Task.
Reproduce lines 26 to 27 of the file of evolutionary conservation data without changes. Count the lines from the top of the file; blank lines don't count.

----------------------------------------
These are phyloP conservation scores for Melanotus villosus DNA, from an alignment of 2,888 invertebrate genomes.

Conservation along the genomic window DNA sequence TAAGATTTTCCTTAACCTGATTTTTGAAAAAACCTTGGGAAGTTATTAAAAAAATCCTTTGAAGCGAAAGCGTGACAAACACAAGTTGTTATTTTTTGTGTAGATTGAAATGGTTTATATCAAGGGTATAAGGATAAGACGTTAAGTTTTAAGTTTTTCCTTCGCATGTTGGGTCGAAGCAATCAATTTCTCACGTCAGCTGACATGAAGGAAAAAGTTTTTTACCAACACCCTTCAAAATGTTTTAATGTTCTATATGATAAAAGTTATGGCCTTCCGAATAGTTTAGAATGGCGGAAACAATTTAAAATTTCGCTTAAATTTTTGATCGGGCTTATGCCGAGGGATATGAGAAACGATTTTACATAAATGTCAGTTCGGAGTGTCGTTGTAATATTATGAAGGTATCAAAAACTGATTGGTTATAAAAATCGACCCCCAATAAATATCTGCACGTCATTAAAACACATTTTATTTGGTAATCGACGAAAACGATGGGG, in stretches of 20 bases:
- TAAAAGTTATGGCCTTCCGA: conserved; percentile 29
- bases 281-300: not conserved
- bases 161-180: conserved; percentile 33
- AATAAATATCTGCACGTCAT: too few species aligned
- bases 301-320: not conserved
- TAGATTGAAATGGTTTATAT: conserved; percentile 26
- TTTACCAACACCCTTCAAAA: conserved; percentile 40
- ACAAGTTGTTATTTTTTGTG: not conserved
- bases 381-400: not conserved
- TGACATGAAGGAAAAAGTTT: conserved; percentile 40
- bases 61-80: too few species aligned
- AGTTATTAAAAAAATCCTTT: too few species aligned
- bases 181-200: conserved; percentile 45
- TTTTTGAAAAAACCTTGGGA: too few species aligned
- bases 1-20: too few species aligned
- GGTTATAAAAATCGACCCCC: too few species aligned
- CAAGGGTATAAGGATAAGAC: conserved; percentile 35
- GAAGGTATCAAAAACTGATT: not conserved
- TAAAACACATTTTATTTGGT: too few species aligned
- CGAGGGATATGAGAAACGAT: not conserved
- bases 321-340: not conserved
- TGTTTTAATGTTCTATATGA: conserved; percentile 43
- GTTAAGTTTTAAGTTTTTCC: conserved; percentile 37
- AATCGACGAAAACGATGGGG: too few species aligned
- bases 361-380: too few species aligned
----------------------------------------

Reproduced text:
- AATCGACGAAAACGATGGGG: too few species aligned
- bases 361-380: too few species aligned